At Levi Strauss & Co., the ceo/cfo pairing of Chip Bergh and Harmit Singh synced up long before the pandemic hit.
“We’ve been through a lot together,” Bergh said. “When he joined [in 2013] we still had $2 billion of debt on our balance sheet. We were highly leveraged, our ratings by the credit agencies were four of five notches below investment grade and our balance sheet was a liability. We weren’t creating any shareholder value and we really hadn’t created any shareholder value for over a decade.”
The pair helped the company reverse course and go public again last summer, getting the New York Stock Exchange to drop its no jeans policy at least for a day.
“We’ve worked together so closely for such a long time, we can practically finish each other’s sentences,” Bergh said. “It’s great to have a cfo who believes marketing is an investment, not an expense. Every time we move the brand ahead it’s like putting pennies in the bank. In many ways, we are very like-minded. We’re both very, very disciplined. We’re both really focused on measuring what we invest in and measuring the effectiveness of what we invest in.”
Levi’s moved early in the pandemic, laying off 700 people — 15 percent of the corporate workforce — in July, accepting that the business would be smaller for a while, but could also make market share gains. The cuts helped Levi’s return to profitability in the third quarter.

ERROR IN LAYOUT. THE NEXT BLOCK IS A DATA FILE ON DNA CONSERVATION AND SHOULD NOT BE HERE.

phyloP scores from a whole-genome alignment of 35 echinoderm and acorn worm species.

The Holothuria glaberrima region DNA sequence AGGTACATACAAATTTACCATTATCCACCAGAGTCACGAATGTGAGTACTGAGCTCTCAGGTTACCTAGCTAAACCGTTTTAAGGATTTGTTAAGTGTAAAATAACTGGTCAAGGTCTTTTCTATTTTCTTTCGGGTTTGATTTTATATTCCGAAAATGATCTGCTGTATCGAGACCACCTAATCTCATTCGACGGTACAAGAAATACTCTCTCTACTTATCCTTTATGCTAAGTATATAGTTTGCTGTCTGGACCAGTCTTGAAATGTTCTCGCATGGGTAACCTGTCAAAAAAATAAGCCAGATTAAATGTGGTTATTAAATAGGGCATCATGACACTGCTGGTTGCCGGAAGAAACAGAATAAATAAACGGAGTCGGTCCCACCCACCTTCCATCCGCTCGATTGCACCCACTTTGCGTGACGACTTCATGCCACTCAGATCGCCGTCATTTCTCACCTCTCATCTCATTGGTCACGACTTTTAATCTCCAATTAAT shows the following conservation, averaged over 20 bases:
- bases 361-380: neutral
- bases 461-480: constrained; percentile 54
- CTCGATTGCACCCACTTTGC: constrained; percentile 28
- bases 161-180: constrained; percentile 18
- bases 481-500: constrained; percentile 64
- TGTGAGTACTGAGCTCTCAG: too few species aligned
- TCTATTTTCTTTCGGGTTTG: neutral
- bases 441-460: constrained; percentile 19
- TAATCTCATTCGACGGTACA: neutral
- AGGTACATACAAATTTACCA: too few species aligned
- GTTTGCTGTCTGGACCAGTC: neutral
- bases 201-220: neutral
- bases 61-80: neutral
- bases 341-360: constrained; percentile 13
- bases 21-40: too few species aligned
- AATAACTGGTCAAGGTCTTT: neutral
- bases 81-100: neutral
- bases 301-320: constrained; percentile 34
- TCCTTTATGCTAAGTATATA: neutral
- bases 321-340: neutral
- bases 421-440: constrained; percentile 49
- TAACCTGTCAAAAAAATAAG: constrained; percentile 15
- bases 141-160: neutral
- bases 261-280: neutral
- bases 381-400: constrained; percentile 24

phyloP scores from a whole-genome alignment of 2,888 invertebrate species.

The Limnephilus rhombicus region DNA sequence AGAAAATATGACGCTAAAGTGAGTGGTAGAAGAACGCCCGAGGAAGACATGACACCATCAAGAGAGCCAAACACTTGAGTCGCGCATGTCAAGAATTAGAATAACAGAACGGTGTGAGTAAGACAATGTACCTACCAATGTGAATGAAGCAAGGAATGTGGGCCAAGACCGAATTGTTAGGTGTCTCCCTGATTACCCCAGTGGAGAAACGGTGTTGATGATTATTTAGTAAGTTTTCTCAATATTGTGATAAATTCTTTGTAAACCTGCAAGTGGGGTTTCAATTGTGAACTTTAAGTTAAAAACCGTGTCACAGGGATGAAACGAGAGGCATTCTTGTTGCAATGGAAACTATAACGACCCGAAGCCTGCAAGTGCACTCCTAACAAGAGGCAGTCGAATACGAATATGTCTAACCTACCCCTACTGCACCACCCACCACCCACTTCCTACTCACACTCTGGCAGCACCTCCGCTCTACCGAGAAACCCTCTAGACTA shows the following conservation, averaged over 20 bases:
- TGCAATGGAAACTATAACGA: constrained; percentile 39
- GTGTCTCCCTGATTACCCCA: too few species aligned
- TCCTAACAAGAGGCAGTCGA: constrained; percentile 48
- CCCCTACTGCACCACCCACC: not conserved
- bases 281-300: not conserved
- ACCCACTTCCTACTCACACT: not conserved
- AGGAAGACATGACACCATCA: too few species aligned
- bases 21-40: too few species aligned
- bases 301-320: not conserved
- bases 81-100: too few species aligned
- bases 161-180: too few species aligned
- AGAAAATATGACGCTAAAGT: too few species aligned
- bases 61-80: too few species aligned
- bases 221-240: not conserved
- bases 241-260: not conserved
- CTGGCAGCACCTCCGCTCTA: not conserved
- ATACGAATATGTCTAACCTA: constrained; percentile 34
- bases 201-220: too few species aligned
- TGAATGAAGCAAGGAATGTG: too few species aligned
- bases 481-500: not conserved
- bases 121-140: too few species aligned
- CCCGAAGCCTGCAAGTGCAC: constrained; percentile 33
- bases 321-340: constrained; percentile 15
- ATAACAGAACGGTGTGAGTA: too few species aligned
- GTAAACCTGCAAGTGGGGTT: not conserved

“I drove the working capital efficiency and Chip kind of cheered me on,” Singh said. “We really focused on driving profitability.”
But it’s a fine line, the cfo said, noting that it all required, “communicating with your investors, communicating with your employees and demonstrating empathy because people are scared and safety is so paramount.”
And although a workforce restructuring of that size by itself would mark a busy year for a cfo, it was only part of Levi’s pandemic response.
“We did raise half a billion dollars and that happened in like five days,” Singh said. “I went to Chip and I went to the board and I said, ‘We’ve got to do this.’ It allows us to have dry powder if things get better for M&A, it allows us to get ready for tough conditions.”
As painful as the pandemic was, having something of a mind-meld at the top can be helpful.
“The ceo-cfo relationship is a key relationship,” Singh said. “It starts and ends with trust and the ceo and cfo need to be able to talk about just about anything in the company. We share common values and the vision for the company. It becomes important because it allows the cfo working with the ceo to quickly allocate resources in good times and bad times.”
Consultant Timothy Derr, a partner at Kearney who works with retail ceo’s and cfo’s on large-scale transformation projects, said a strong working relationship between the ceo and cfo heading into the pandemic is a key factor in how successful companies have been in navigating the crisis.
Where the ceo is charged with making the final decision, cfo’s have to really take inventory of all the alternatives and advise on the best path forward.
Being cfo is a gig that’s evolved in recent years with the bean counters of old becoming heads of the company’s nerve center, serving functions that are both analytical and more take charge..
“COVID-19 turned the cfo into not only an operator, but also change leaders internally,” Derr said. “Cfo’s were also responsible for testing all of the resiliency of the organization and understanding any weaknesses.”
And despite all the talk about the next quarter with companies on Wall Street, the top finance job also has a much longer-term component, which is why many cfo’s have good reasons to ensure the company is strong well into the future.
“The cfo’s trying to set themselves up to be ceo, so they’re looking at this a lot more longer term than the ceo is,” Derr said.
For the original article, visit: WWD.